Expanding access to clinical research

Help wanted

New CTSI initiatives focus on expanding access to clinical research

 By Claire Baralt

In November, UF’s HealthStreet program opened on the East Campus to assist people underrepresented in health services and health research.

Only about 2 percent of the U.S. population participates in clinical research studies, according to the Center for Information & Study on Clinical Research Participation. Many people might consider participating in research but don’t know how to find studies. At the same time, studies are sometimes forced to end because researchers cannot find enough participants.

“Broad and diverse participation in research is essential for us to understand how new options for preventing or treating diseases may affect different patients in different ways,” said David Nelson, M.D., director of the UF Clinical and Translational Science Institute.

Several initiatives supported by the CTSI are helping connect more people with information about UF research studies — both online and off.

For some, the quest for information begins online, whether it’s patients searching for studies related to a specific condition, health care providers looking for studies that might benefit their patients, or researchers trying to learn about studies that might impact their research or lead them to potential collaborators.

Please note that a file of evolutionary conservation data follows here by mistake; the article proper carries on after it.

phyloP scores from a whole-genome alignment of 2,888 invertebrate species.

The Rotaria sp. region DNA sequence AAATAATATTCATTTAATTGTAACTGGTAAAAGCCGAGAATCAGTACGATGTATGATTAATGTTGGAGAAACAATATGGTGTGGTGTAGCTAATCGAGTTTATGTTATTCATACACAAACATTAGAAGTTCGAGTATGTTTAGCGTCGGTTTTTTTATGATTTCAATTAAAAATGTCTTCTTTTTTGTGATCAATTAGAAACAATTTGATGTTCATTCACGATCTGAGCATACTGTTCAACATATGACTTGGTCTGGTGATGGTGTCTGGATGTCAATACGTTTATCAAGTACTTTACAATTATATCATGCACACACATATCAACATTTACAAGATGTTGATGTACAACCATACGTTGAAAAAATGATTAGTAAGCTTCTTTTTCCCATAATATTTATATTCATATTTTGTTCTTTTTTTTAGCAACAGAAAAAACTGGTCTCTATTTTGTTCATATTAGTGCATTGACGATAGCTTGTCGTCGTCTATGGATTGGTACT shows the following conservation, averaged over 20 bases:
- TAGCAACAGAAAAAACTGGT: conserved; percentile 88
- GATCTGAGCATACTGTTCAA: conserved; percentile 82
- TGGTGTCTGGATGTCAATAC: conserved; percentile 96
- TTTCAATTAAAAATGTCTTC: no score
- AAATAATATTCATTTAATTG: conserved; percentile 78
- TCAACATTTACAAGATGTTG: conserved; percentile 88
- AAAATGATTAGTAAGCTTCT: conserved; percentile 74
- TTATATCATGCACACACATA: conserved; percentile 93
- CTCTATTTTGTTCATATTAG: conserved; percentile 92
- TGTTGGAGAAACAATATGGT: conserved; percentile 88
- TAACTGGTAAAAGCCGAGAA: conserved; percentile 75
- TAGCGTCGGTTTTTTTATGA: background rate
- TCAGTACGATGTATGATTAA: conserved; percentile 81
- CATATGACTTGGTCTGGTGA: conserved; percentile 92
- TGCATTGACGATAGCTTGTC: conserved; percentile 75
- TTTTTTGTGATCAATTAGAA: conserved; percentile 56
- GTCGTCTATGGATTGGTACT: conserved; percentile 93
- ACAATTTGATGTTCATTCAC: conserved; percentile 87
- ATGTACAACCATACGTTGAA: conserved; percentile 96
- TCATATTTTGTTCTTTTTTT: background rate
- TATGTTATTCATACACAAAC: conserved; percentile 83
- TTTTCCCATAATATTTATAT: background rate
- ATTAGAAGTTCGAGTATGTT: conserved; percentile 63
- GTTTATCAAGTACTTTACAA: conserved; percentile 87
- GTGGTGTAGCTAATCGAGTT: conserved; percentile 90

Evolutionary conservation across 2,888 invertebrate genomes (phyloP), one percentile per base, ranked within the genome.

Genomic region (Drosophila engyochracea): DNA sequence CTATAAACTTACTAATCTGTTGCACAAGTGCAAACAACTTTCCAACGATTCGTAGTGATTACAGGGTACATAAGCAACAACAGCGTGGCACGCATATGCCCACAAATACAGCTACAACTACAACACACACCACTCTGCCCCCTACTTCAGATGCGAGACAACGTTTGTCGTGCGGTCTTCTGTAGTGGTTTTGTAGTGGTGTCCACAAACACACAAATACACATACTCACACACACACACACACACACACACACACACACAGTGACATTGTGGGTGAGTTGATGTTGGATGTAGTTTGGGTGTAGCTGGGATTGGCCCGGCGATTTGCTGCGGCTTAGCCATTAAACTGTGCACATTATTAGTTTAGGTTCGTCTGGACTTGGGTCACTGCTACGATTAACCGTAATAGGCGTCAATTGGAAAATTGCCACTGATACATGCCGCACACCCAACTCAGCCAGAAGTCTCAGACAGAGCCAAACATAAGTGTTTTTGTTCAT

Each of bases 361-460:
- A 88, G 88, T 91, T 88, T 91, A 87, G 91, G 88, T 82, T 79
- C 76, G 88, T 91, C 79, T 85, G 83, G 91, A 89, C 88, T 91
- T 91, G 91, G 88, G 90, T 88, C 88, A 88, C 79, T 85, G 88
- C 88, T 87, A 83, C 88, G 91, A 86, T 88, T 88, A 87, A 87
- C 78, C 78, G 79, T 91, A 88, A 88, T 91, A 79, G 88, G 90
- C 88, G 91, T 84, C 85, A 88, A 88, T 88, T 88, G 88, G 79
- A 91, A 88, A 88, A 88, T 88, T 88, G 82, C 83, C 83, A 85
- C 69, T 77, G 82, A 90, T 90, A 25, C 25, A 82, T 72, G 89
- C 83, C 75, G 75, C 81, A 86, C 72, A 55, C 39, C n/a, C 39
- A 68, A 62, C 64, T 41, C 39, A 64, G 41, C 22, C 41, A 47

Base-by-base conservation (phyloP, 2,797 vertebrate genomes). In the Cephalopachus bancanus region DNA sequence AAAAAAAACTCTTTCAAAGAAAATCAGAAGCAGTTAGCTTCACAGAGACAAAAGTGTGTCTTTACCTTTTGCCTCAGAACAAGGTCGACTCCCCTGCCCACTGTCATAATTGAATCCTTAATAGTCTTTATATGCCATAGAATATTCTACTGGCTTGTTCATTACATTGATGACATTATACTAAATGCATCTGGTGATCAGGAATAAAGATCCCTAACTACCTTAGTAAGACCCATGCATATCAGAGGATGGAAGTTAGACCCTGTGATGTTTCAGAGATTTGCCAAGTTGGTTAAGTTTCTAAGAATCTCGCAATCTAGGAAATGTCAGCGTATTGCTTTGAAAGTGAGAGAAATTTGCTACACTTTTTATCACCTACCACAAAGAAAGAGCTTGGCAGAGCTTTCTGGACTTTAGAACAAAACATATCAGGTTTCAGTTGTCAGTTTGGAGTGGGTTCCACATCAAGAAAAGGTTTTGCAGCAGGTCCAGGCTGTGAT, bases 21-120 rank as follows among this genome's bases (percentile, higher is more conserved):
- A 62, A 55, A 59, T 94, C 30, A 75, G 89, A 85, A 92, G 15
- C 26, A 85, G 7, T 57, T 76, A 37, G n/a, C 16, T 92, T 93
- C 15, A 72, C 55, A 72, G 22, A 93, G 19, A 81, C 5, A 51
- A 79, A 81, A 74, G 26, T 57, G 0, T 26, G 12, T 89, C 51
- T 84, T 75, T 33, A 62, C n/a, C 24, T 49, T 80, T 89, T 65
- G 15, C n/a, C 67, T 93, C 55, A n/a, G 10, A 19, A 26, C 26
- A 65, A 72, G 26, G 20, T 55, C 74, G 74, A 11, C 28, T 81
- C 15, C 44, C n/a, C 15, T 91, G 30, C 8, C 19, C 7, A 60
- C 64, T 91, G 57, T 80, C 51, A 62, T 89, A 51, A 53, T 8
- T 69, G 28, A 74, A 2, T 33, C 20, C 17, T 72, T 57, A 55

To streamline and expand access to information about UF research studies, in January the CTSI launched UF StudyConnect, a comprehensive and searchable listing of UF clinical research studies that are enrolling participants. As of Feb. 22, the site lists 384 studies.

The CTSI also provides access to ResearchMatch, a national registry of volunteers willing to learn more about research studies. An initiative of the National Institutes of Health’s Clinical and Translational Science Award program, ResearchMatch includes more than 20,000 registered volunteers across the country, with more than 400 in Florida.

But not everyone has Internet access, and many people want a trusted community source who can help them understand their options for participating in research. That’s where HealthStreet comes in.

In November, HealthStreet opened at UF’s East Campus to assist people underrepresented in health services and health research. Led by Linda Cottler, Ph.D., M.P.H., chair of the UF Department of Epidemiology and co-director of the CTSI Community Engagement and Research Program, HealthStreet has a team of community health workers who go out into the community to interview Alachua County residents about their health and concerns. The HealthStreet team then connects residents to relevant medical and social services as well as opportunities to participate in research.